Controversy over conversion

After the government chose the Middlesex Guildhall as home for the new Supreme Court, it was realised that a great deal of work was required to renovate the building and adapt it to the new use. Renovation plans were developed by architects Feilden+Mawson LLP, supported by Foster & Partners.

These plans attracted much controversy from conservation groups, which claimed that the conversion would be unsympathetic to such an important building. The Middlesex Guildhall is a Grade II* listed building, and the statement of importance by English Heritage classed the three main Court interiors as "unsurpassed by any other courtroom of the period in terms of the quality and completeness of their fittings" on 26 August 2004.

The conversion works involved the removal of many of the original fixtures and fittings. SAVE Britain's Heritage stated, "No other owner of a Grade II* listed building would be allowed to strip out interiors of this quality on the basis of a vague promise to display a few key pieces in the basement and find a home for the rest in some other building not yet designed or built."

More on the identities and scenes depicted on the frieze over the main entrance are found on the excellent Victorian Web blog here: (visit link)

"Frieze by Henry Charles Fehr (1867-1940). Middlesex Guildhall, Parliament Square, London. Architect: J. S. Gibson and Partners. Portland Stone. 1906-1913. The "new" Guildhall building of this date features "[f]ine sculptured details with deep, figured, relief frieze above and to the sides of the entrance extending over canted bay-towers" ("Middlesex Guildhall"). Above the arch over the main entry, Henry III, standing on the left, grants a charter to the Abbey of Westminster, with church and abbey hierarchy and acolytes in attendance. The Guildhall was originally built on the site of Westminster Abbey's Sanctuary Tower and Belfry. Photographs by Robert Freidus and Jacqueline Banerjee, text by JB, and formatting by George P. Landow, 2011.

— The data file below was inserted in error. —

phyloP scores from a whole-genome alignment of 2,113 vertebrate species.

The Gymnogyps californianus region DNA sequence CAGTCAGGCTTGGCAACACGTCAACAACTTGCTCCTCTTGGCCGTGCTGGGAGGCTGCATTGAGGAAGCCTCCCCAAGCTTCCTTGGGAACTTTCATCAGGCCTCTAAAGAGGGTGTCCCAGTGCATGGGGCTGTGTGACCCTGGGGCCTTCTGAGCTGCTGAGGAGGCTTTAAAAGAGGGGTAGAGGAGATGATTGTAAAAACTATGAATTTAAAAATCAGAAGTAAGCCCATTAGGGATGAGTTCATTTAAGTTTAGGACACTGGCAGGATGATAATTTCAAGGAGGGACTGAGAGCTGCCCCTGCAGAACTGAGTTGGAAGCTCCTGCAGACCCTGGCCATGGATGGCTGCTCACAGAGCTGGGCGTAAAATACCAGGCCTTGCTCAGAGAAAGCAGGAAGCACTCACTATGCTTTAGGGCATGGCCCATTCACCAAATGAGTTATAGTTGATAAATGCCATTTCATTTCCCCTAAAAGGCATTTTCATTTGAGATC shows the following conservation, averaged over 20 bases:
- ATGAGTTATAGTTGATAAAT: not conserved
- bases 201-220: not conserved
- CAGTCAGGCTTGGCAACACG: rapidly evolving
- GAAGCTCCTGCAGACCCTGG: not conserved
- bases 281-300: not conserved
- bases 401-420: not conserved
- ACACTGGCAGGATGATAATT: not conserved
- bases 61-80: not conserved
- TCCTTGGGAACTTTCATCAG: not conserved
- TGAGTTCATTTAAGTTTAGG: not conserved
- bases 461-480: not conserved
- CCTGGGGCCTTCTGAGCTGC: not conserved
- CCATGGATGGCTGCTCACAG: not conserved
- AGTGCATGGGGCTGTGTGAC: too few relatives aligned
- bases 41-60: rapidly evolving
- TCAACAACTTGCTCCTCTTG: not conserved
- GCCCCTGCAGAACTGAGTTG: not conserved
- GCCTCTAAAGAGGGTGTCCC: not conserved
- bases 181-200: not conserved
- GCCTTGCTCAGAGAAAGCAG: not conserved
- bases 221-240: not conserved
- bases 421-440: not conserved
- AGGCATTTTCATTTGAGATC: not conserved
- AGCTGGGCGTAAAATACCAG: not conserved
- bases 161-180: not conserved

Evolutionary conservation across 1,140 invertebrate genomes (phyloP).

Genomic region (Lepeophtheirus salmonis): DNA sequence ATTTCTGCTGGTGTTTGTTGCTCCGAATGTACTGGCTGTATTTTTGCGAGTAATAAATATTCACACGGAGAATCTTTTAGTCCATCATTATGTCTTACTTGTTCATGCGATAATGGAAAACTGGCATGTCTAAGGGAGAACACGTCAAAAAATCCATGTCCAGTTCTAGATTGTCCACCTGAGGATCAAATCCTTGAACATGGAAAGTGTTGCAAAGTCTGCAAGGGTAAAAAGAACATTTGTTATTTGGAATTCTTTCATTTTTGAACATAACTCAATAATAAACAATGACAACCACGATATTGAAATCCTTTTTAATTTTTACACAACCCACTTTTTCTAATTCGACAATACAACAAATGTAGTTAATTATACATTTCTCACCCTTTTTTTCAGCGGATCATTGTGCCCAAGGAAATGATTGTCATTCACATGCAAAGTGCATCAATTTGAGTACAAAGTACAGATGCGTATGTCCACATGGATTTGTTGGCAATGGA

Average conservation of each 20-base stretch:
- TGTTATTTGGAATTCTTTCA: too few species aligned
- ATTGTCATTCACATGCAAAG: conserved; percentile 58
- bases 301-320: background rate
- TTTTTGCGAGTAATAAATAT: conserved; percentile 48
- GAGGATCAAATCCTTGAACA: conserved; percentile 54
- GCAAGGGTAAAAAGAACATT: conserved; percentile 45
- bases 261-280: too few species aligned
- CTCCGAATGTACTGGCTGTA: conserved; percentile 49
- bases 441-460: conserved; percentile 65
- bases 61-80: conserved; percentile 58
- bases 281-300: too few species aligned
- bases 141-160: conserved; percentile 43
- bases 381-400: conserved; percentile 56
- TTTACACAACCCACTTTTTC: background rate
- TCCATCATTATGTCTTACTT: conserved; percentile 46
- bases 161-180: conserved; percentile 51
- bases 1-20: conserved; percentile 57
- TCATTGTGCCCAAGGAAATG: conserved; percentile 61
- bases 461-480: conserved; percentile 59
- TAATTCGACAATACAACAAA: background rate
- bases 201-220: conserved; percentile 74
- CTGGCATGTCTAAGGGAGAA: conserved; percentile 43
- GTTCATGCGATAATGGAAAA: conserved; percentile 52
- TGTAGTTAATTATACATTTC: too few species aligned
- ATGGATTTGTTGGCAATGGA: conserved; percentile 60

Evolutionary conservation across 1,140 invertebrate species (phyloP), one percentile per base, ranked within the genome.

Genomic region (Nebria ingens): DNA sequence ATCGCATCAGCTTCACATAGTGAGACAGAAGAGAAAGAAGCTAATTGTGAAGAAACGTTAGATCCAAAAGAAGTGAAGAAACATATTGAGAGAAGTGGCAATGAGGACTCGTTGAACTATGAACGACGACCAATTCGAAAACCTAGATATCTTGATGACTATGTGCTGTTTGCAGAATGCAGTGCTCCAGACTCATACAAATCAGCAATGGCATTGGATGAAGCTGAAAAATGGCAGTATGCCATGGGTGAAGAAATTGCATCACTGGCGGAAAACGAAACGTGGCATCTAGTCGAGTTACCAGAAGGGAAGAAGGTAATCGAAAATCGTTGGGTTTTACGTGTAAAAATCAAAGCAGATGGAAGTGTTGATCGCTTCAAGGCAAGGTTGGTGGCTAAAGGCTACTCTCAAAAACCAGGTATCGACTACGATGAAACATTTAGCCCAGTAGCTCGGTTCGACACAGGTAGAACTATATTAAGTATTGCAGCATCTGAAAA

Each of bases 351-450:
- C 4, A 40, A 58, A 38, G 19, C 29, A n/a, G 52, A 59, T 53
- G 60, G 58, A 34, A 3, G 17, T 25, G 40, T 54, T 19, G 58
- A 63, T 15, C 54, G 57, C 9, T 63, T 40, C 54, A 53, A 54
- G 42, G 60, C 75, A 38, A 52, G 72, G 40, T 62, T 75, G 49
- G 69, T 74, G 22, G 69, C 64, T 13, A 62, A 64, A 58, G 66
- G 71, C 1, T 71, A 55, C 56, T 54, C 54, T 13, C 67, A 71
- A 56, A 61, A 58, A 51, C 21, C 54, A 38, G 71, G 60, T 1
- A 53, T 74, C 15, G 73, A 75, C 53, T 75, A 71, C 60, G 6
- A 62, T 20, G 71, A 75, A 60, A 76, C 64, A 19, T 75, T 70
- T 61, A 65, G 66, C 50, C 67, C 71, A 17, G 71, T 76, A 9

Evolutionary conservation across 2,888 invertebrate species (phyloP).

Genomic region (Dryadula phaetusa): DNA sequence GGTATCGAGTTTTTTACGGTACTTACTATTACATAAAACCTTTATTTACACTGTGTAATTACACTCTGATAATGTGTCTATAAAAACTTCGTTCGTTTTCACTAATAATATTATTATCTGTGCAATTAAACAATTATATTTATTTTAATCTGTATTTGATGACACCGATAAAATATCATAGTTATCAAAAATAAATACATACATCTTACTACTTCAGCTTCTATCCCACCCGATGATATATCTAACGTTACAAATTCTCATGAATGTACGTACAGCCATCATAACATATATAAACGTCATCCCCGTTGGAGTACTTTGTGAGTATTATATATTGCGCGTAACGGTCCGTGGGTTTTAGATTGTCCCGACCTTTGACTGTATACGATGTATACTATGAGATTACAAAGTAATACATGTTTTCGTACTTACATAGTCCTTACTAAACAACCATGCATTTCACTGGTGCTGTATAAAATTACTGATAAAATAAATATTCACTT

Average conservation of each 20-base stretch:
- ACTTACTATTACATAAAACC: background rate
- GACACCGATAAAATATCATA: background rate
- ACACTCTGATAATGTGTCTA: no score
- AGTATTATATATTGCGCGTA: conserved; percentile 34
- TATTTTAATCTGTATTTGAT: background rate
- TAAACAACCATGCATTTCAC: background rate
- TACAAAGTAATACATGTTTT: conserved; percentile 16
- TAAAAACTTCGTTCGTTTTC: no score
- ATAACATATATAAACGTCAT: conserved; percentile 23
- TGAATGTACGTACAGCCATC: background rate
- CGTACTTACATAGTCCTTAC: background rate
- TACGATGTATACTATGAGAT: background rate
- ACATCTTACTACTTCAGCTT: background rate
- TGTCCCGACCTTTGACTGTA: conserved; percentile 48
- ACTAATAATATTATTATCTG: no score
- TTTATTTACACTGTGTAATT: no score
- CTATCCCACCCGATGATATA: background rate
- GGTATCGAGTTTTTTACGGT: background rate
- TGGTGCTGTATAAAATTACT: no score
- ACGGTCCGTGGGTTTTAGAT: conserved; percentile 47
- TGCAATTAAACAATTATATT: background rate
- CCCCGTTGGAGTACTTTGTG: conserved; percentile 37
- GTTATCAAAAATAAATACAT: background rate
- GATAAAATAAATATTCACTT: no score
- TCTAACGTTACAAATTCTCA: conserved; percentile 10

Left: Close-up of Henry III. It is amazing to see this much detail, for example, even in the "embroidery" of the robes. Peter Cormack talks of the "crispness" that characterises Fehr's sculptures (108). Some of this must be put down to his highly skilled Italian stone-carver, Carl Domenico Magnoni (1871-c.1950). Right: King John with the Barons at Runnymede, where he affixed his seal to the Magna Carta. The King, looking suitably flattened, is flanked by two churchmen. Some monks are also present.